Volume XII Notes from the Editor

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The December 2016 issue contains an essay calling for the creation of an Emergency Management historical archive at FEMA, an essay examining the homeland security threats posed by the advent of 3-D printing technology, and a research article which makes the case for the tiered response pyramid approach to emergency management.

In “What Comes Around Goes Around (and Around and Around): Reviving the Lost History of FEMA and its Importance to Future Disasters,” Quin Lucie examines the policy effectiveness costs associated with not having a robust Emergency Management archive, and the policy benefits that could be realized by creating such an archive.

In “When Drugs and Guns are Democratized: Potential Technical Solutions to Counter the Negative Consequences of Three-Dimensional Printing,” Jon Percy analyzes the potential homeland security threats associated with the rise of 3-D Printing, and explores some potential technical and policy approaches for mitigating those threats.

In “Tiered Response Pyramid: A System-Wide Approach to Build Response Capability and Surge Capacity,” Joseph Pfeifer and Ophelia Roman explore the operational and strategic benefits of adopting the tiered response pyramid system for emergency management planning.

The September 2016 issue of Homeland Security Affairs features an essay which provides an historical analytical overview of terror attacks in New York City, an essay which examines the relevance of the Department of Homeland Security’s Risk Analysis and Management for Critical Asset Protection (RAMCAP) for emerging threats, and a research article which advances the development and application of quantitative modeling to the problem of deterring attacks against Key Assets/Critical Infrastructure (CIKR).

In “A History of Violence: A Quantitative Analysis of the History of Violence in New York City,” Matt Quinn applies data analytic techniques to break down key historical patterns of terror attacks in that city. In “Apples to Apples: RAMCAP and Emerging Threats to Lifeline Infrastructure,” Richard White, Randy George, Terrance Boult, and C. Edward Chow provide an analysis of how well RAMCAP accounts for emerging threats from climate change, cybersecurity, and aging infrastructure. In “More Options for Quantifying Deterrence and Reducing Critical Infrastructure Risk,” Eric Taquechel and Ted Lewis extend previous research on the application of formal modeling to CIKR attack deterrence by examining the role of cognitive bias in the deterrence relationship.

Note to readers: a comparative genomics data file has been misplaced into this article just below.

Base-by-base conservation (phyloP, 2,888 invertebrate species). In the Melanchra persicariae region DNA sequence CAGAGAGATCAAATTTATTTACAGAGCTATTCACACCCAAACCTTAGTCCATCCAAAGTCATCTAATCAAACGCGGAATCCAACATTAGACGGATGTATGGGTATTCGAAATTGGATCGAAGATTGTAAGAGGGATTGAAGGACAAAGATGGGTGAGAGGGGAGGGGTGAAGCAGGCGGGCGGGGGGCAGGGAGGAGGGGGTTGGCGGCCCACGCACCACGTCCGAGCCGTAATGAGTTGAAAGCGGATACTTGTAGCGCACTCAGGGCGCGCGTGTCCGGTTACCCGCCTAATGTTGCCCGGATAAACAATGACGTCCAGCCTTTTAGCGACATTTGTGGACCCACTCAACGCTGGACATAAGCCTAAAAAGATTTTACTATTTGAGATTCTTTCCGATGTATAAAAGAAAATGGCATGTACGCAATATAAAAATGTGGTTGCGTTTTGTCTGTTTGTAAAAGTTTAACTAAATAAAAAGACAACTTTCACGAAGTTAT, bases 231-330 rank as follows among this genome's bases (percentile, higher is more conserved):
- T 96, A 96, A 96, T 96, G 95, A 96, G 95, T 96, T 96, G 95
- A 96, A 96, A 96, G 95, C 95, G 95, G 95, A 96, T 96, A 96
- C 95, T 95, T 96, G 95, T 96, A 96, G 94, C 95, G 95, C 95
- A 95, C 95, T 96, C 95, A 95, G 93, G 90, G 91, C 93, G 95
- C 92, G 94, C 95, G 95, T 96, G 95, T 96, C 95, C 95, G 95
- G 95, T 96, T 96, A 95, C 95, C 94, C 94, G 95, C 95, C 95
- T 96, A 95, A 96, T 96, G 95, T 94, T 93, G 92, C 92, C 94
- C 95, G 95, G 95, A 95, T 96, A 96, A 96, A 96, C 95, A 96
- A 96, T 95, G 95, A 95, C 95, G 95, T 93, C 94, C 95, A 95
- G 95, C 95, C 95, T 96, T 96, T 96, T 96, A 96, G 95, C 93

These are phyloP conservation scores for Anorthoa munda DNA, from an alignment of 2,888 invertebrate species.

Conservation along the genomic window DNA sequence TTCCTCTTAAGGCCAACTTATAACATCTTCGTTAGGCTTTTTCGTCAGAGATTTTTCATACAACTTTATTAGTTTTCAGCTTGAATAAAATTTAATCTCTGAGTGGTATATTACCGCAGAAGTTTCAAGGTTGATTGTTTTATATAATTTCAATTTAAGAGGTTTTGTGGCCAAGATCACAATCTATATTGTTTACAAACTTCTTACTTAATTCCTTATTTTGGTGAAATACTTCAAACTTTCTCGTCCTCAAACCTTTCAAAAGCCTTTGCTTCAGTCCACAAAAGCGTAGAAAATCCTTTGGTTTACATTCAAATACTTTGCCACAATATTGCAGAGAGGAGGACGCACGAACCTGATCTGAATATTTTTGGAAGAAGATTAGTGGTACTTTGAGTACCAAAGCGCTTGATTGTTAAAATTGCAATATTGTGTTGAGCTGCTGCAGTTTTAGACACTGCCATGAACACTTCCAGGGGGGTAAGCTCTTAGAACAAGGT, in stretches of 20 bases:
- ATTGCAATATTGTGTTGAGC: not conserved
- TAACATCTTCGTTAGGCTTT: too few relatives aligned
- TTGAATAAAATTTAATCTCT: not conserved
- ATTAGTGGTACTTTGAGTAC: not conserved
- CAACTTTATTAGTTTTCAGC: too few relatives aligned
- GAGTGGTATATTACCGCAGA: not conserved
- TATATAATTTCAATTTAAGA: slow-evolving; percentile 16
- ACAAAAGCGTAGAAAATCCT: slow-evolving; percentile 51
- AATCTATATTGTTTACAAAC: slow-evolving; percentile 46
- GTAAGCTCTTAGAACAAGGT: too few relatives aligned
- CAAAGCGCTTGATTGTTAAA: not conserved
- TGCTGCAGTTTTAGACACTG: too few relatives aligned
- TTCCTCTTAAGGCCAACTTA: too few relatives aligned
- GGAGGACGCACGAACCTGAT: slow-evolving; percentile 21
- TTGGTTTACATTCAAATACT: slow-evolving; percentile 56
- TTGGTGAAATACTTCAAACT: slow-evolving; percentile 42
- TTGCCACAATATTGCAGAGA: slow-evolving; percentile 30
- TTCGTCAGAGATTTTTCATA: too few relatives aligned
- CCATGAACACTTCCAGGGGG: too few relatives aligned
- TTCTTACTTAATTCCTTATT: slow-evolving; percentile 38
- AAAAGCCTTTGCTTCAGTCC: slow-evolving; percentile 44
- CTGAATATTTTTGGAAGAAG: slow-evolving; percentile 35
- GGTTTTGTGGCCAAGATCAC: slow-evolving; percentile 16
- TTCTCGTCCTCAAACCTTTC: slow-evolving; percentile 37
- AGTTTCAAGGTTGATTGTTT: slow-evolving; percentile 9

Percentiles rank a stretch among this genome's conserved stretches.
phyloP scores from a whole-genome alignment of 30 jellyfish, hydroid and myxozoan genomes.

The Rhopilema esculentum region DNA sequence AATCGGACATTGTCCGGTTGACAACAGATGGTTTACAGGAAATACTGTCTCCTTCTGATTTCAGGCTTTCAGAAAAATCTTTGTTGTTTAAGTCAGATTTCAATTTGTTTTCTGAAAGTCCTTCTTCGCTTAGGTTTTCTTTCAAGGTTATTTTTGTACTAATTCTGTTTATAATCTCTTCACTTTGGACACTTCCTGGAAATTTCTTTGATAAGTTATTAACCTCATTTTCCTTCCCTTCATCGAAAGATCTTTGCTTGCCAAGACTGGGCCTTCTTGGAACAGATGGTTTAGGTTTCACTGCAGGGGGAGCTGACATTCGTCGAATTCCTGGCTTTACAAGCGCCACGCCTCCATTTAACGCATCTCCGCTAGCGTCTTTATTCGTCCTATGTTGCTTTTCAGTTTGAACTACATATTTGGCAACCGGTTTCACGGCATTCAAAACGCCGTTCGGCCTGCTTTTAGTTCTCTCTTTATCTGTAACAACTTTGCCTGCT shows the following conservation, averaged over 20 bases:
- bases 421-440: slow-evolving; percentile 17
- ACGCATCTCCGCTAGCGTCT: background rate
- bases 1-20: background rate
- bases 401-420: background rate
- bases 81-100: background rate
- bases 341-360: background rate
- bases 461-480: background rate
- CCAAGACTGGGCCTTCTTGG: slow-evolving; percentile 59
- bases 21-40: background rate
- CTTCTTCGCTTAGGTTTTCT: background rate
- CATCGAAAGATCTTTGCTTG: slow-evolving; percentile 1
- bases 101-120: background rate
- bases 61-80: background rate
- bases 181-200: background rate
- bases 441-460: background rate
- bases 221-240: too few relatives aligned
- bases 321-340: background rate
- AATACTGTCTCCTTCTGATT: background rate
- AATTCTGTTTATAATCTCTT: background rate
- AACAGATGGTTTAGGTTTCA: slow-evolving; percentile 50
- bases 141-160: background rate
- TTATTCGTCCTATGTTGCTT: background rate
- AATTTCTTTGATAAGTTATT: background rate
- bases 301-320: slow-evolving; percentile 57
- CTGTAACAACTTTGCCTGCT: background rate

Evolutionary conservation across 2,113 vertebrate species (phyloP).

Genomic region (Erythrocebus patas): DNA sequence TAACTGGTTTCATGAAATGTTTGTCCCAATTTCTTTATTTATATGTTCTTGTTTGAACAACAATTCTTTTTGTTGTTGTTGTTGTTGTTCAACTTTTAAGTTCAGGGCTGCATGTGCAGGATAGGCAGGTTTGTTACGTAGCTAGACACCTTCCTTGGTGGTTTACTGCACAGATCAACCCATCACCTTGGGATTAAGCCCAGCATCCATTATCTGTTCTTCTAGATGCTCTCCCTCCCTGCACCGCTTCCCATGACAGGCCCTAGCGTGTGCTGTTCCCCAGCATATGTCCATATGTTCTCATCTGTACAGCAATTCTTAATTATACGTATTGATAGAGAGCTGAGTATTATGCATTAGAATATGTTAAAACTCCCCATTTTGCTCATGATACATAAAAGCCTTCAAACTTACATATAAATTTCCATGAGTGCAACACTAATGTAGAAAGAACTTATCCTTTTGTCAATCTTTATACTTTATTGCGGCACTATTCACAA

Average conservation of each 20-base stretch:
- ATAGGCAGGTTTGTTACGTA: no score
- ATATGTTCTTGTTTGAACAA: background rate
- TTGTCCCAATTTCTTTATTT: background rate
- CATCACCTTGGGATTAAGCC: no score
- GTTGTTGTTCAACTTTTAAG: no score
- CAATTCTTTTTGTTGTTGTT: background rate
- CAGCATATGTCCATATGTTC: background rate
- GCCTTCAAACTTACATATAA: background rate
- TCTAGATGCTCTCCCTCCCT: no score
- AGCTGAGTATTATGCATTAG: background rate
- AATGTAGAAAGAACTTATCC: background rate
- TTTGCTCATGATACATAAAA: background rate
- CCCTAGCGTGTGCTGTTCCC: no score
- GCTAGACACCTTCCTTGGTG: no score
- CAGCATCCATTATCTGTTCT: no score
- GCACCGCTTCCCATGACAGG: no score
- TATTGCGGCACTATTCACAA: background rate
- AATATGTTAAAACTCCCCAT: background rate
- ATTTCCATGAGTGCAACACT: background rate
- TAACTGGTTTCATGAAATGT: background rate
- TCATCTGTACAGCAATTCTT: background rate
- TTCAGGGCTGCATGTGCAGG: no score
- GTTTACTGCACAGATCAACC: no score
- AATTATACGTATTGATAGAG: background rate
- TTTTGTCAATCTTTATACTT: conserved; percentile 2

This month, Homeland Security Affairs is publishing a special double issue. The May issue features six essays derived from exemplary M.A. theses from a recent graduating cohort of the Center for Homeland Defense and Security’s master’s program.

In “Opportunities in Crisis and Catastrophe: The Issue Attention Cycle and Political Reality,” Christopher Kimrey provides an empirical examination of patterns of  Congressional attention development following the emergence of various types of national crises.

In “The Ultimate Marathoners of Human Smuggling: How to Combat the Dark Networks that can Move Terrorists over U.S. Land Borders,” Todd Bensman provides an in-depth examination of networks that smuggle Special Interest Aliens (SIA)s into the U.S., and provides strategies for defeating those networks.

In “Questioning the Criticality of Critical Infrastructure: A Case Study Analysis,” David Riedman provides analysis based on evidence from three case studies suggesting that the U.S. government definition of critical infrastructure is overly expansive.

In “Applying the Economic, Homeland, and National Security Analysis Framework,” Bijan Karimi examines the complex relationship between Economic, Homeland, and National Security using an analytical framework developed in his M.A. thesis.

In “What is NORAD’s Role in Military Cyber Attack Warning?” Randall Degering examines the threat of Military Cyber Attacks, and evaluates alternative proposals for increasing NORAD’s role in dealing with the threat.

In “The Fortress Problem,” Jack Anderson evaluates two heuristic approaches for dealing with security decision-making in situations of uncertainty: risk assessment and the precautionary principle. He concludes by arguing for the need for more adaptability in security agency planning.

The February 2016 issue features a research article which develops a methodology for containing the spread of pandemic viruses via international air travel. In Halting Global Pandemics via the Commercial Air Route Network, Ted Lewis uses network science to create a blocking strategy for preventing the transmission of pandemics through the global air transportation system.

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